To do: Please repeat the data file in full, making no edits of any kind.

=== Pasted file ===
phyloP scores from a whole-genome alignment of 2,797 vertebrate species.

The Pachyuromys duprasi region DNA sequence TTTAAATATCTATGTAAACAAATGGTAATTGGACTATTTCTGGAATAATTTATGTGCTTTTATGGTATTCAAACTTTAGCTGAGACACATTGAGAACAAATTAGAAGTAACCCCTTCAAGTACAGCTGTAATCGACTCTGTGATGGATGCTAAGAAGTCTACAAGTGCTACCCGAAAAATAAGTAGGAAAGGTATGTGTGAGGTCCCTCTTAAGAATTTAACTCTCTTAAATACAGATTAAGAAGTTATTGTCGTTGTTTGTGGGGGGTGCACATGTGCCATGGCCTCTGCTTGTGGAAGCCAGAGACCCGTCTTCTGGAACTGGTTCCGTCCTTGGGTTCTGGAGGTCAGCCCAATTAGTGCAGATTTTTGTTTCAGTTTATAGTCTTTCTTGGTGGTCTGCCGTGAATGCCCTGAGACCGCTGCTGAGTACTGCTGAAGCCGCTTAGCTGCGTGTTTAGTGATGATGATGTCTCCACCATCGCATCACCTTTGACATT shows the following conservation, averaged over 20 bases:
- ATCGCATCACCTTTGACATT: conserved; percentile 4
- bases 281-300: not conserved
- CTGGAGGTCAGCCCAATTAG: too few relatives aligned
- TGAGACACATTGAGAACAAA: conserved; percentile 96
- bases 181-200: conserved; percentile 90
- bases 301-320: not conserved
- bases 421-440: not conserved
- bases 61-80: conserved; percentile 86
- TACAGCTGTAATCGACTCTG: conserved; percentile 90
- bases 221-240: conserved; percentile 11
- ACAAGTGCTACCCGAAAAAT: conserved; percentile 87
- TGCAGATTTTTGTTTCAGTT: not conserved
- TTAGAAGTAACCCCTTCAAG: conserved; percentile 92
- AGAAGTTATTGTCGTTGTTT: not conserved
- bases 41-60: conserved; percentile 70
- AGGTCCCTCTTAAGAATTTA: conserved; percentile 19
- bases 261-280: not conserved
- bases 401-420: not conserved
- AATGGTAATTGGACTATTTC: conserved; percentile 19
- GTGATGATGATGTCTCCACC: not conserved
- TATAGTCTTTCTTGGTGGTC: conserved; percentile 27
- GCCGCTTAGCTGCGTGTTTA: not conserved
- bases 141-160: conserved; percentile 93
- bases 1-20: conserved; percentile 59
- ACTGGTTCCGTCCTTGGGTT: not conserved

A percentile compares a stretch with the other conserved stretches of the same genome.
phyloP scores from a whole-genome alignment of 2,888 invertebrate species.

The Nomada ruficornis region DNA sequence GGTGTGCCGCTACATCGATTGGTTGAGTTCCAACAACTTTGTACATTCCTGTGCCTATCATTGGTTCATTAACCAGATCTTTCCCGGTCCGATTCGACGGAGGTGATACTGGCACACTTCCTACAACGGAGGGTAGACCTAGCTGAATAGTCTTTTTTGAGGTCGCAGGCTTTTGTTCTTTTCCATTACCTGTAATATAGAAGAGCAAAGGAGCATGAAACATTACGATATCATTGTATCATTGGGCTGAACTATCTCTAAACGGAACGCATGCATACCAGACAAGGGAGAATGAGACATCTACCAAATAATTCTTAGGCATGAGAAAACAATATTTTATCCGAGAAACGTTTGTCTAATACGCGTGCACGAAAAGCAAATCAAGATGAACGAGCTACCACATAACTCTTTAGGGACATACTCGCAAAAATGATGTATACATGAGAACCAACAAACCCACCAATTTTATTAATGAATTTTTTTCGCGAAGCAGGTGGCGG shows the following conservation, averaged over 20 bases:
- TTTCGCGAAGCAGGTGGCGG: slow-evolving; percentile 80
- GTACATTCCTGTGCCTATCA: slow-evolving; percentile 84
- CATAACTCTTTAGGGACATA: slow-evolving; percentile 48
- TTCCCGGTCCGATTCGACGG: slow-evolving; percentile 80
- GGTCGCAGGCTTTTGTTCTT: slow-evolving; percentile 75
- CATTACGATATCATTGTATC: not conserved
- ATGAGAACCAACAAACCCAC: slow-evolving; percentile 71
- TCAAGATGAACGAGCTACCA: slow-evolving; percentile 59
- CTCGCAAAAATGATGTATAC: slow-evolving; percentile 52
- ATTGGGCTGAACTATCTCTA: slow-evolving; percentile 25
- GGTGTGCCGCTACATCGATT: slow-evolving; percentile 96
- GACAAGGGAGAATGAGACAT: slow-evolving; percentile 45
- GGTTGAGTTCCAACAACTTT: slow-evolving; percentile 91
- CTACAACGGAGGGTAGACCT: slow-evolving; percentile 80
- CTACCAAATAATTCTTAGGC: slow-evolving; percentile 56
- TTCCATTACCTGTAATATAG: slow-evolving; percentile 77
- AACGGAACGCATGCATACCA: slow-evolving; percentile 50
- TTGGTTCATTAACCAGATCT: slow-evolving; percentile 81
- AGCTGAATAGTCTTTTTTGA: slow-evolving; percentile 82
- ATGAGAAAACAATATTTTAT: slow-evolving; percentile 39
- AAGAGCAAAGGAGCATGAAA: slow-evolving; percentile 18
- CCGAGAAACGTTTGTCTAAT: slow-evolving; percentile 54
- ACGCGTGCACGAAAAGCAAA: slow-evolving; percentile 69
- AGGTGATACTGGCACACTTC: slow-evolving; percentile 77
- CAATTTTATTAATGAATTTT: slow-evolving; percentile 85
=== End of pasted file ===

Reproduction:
phyloP scores from a whole-genome alignment of 2,797 vertebrate species.

The Pachyuromys duprasi region DNA sequence TTTAAATATCTATGTAAACAAATGGTAATTGGACTATTTCTGGAATAATTTATGTGCTTTTATGGTATTCAAACTTTAGCTGAGACACATTGAGAACAAATTAGAAGTAACCCCTTCAAGTACAGCTGTAATCGACTCTGTGATGGATGCTAAGAAGTCTACAAGTGCTACCCGAAAAATAAGTAGGAAAGGTATGTGTGAGGTCCCTCTTAAGAATTTAACTCTCTTAAATACAGATTAAGAAGTTATTGTCGTTGTTTGTGGGGGGTGCACATGTGCCATGGCCTCTGCTTGTGGAAGCCAGAGACCCGTCTTCTGGAACTGGTTCCGTCCTTGGGTTCTGGAGGTCAGCCCAATTAGTGCAGATTTTTGTTTCAGTTTATAGTCTTTCTTGGTGGTCTGCCGTGAATGCCCTGAGACCGCTGCTGAGTACTGCTGAAGCCGCTTAGCTGCGTGTTTAGTGATGATGATGTCTCCACCATCGCATCACCTTTGACATT shows the following conservation, averaged over 20 bases:
- ATCGCATCACCTTTGACATT: conserved; percentile 4
- bases 281-300: not conserved
- CTGGAGGTCAGCCCAATTAG: too few relatives aligned
- TGAGACACATTGAGAACAAA: conserved; percentile 96
- bases 181-200: conserved; percentile 90
- bases 301-320: not conserved
- bases 421-440: not conserved
- bases 61-80: conserved; percentile 86
- TACAGCTGTAATCGACTCTG: conserved; percentile 90
- bases 221-240: conserved; percentile 11
- ACAAGTGCTACCCGAAAAAT: conserved; percentile 87
- TGCAGATTTTTGTTTCAGTT: not conserved
- TTAGAAGTAACCCCTTCAAG: conserved; percentile 92
- AGAAGTTATTGTCGTTGTTT: not conserved
- bases 41-60: conserved; percentile 70
- AGGTCCCTCTTAAGAATTTA: conserved; percentile 19
- bases 261-280: not conserved
- bases 401-420: not conserved
- AATGGTAATTGGACTATTTC: conserved; percentile 19
- GTGATGATGATGTCTCCACC: not conserved
- TATAGTCTTTCTTGGTGGTC: conserved; percentile 27
- GCCGCTTAGCTGCGTGTTTA: not conserved
- bases 141-160: conserved; percentile 93
- bases 1-20: conserved; percentile 59
- ACTGGTTCCGTCCTTGGGTT: not conserved

A percentile compares a stretch with the other conserved stretches of the same genome.
phyloP scores from a whole-genome alignment of 2,888 invertebrate species.

The Nomada ruficornis region DNA sequence GGTGTGCCGCTACATCGATTGGTTGAGTTCCAACAACTTTGTACATTCCTGTGCCTATCATTGGTTCATTAACCAGATCTTTCCCGGTCCGATTCGACGGAGGTGATACTGGCACACTTCCTACAACGGAGGGTAGACCTAGCTGAATAGTCTTTTTTGAGGTCGCAGGCTTTTGTTCTTTTCCATTACCTGTAATATAGAAGAGCAAAGGAGCATGAAACATTACGATATCATTGTATCATTGGGCTGAACTATCTCTAAACGGAACGCATGCATACCAGACAAGGGAGAATGAGACATCTACCAAATAATTCTTAGGCATGAGAAAACAATATTTTATCCGAGAAACGTTTGTCTAATACGCGTGCACGAAAAGCAAATCAAGATGAACGAGCTACCACATAACTCTTTAGGGACATACTCGCAAAAATGATGTATACATGAGAACCAACAAACCCACCAATTTTATTAATGAATTTTTTTCGCGAAGCAGGTGGCGG shows the following conservation, averaged over 20 bases:
- TTTCGCGAAGCAGGTGGCGG: slow-evolving; percentile 80
- GTACATTCCTGTGCCTATCA: slow-evolving; percentile 84
- CATAACTCTTTAGGGACATA: slow-evolving; percentile 48
- TTCCCGGTCCGATTCGACGG: slow-evolving; percentile 80
- GGTCGCAGGCTTTTGTTCTT: slow-evolving; percentile 75
- CATTACGATATCATTGTATC: not conserved
- ATGAGAACCAACAAACCCAC: slow-evolving; percentile 71
- TCAAGATGAACGAGCTACCA: slow-evolving; percentile 59
- CTCGCAAAAATGATGTATAC: slow-evolving; percentile 52
- ATTGGGCTGAACTATCTCTA: slow-evolving; percentile 25
- GGTGTGCCGCTACATCGATT: slow-evolving; percentile 96
- GACAAGGGAGAATGAGACAT: slow-evolving; percentile 45
- GGTTGAGTTCCAACAACTTT: slow-evolving; percentile 91
- CTACAACGGAGGGTAGACCT: slow-evolving; percentile 80
- CTACCAAATAATTCTTAGGC: slow-evolving; percentile 56
- TTCCATTACCTGTAATATAG: slow-evolving; percentile 77
- AACGGAACGCATGCATACCA: slow-evolving; percentile 50
- TTGGTTCATTAACCAGATCT: slow-evolving; percentile 81
- AGCTGAATAGTCTTTTTTGA: slow-evolving; percentile 82
- ATGAGAAAACAATATTTTAT: slow-evolving; percentile 39
- AAGAGCAAAGGAGCATGAAA: slow-evolving; percentile 18
- CCGAGAAACGTTTGTCTAAT: slow-evolving; percentile 54
- ACGCGTGCACGAAAAGCAAA: slow-evolving; percentile 69
- AGGTGATACTGGCACACTTC: slow-evolving; percentile 77
- CAATTTTATTAATGAATTTT: slow-evolving; percentile 85